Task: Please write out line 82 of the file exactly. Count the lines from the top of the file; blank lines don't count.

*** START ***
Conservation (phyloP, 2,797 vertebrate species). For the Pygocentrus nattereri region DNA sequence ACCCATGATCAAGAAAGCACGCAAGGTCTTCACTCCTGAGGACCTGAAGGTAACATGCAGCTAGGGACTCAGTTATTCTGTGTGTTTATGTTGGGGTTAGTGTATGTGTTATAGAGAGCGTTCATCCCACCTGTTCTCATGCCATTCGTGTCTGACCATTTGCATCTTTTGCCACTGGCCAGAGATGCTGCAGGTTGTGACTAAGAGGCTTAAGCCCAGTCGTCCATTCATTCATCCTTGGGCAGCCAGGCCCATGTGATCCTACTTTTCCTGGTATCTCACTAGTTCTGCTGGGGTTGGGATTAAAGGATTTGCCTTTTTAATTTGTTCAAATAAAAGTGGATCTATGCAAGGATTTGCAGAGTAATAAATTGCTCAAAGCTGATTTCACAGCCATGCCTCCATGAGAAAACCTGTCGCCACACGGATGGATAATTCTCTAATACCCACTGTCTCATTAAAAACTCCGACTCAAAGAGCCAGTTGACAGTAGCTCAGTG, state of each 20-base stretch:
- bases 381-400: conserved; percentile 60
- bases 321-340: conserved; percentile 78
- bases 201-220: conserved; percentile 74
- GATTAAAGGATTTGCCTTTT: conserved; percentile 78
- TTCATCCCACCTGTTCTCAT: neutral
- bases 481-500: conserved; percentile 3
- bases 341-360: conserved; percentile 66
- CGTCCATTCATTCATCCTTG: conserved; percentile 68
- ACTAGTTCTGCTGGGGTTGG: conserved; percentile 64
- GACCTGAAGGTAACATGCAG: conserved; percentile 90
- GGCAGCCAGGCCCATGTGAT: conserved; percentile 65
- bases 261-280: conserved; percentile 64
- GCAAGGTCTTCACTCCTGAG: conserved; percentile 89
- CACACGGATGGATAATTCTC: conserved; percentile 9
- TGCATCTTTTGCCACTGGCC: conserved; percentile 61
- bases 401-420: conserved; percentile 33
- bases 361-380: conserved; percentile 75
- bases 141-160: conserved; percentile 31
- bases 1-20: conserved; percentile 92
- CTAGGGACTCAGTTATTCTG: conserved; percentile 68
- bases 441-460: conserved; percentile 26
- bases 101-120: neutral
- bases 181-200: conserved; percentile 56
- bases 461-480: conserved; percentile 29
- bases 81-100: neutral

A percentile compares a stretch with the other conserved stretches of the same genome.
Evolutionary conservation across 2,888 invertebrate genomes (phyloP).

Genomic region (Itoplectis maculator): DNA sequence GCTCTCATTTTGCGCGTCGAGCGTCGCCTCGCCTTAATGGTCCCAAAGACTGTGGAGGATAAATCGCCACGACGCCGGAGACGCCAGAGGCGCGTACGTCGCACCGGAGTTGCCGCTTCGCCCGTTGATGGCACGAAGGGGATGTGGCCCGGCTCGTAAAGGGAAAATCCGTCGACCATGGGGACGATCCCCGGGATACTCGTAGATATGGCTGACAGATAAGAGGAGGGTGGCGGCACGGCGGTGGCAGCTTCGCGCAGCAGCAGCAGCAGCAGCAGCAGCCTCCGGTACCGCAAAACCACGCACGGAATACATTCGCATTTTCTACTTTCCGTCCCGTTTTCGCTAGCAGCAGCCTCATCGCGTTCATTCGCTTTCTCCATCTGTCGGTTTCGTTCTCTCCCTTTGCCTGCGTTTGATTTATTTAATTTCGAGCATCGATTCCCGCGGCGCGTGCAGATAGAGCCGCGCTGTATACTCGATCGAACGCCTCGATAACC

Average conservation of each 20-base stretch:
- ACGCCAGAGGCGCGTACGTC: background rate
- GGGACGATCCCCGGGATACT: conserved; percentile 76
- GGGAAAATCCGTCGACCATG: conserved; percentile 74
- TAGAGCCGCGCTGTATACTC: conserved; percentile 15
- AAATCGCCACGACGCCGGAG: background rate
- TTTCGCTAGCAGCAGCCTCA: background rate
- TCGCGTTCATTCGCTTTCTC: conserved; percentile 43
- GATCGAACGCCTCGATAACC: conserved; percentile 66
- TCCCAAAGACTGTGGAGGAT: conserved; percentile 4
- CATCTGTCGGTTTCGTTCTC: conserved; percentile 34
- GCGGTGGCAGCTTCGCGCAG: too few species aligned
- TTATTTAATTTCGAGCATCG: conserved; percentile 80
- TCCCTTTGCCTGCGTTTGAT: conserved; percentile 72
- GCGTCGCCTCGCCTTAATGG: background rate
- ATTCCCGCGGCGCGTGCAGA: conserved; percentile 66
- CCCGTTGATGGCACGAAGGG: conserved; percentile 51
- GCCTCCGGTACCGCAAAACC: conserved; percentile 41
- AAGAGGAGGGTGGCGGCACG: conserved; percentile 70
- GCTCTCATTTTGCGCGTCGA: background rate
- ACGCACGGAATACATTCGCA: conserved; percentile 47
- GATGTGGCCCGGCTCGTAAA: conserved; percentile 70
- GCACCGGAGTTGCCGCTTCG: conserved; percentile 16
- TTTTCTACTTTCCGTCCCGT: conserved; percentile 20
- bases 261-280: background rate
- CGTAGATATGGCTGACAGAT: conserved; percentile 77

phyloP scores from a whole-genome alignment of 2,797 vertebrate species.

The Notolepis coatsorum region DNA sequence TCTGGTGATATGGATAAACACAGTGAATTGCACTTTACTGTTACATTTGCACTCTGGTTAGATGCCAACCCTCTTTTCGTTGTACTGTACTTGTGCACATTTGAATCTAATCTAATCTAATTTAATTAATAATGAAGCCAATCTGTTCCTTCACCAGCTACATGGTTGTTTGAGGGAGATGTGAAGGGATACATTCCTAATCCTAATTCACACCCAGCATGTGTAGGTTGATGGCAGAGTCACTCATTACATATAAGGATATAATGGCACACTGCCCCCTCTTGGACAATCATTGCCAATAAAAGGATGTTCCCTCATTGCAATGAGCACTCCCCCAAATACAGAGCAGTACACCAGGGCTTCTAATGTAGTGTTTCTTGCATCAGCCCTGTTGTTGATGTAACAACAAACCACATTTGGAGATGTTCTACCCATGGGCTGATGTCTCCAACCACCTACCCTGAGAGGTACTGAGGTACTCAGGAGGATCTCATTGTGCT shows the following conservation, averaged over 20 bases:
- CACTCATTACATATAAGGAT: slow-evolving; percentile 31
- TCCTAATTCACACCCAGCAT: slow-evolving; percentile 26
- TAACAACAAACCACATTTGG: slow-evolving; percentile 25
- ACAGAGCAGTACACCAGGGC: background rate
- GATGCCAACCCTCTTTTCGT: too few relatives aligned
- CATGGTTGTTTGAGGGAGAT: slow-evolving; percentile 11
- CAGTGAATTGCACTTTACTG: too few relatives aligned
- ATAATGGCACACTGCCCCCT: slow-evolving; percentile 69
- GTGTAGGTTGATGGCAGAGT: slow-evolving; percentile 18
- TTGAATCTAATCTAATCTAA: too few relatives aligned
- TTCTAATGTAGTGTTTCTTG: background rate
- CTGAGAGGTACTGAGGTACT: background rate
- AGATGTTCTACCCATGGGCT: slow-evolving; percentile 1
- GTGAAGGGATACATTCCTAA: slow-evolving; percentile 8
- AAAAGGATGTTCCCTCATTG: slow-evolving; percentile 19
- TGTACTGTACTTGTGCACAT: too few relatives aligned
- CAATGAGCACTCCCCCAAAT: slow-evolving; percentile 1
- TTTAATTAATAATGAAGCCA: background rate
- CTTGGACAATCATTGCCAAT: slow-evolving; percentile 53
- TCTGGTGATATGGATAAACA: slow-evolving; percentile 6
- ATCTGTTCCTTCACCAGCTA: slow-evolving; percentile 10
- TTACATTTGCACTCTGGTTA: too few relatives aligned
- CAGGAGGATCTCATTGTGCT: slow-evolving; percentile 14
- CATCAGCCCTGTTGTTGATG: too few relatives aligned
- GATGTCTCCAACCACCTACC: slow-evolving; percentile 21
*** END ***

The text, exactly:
- GATGTCTCCAACCACCTACC: slow-evolving; percentile 21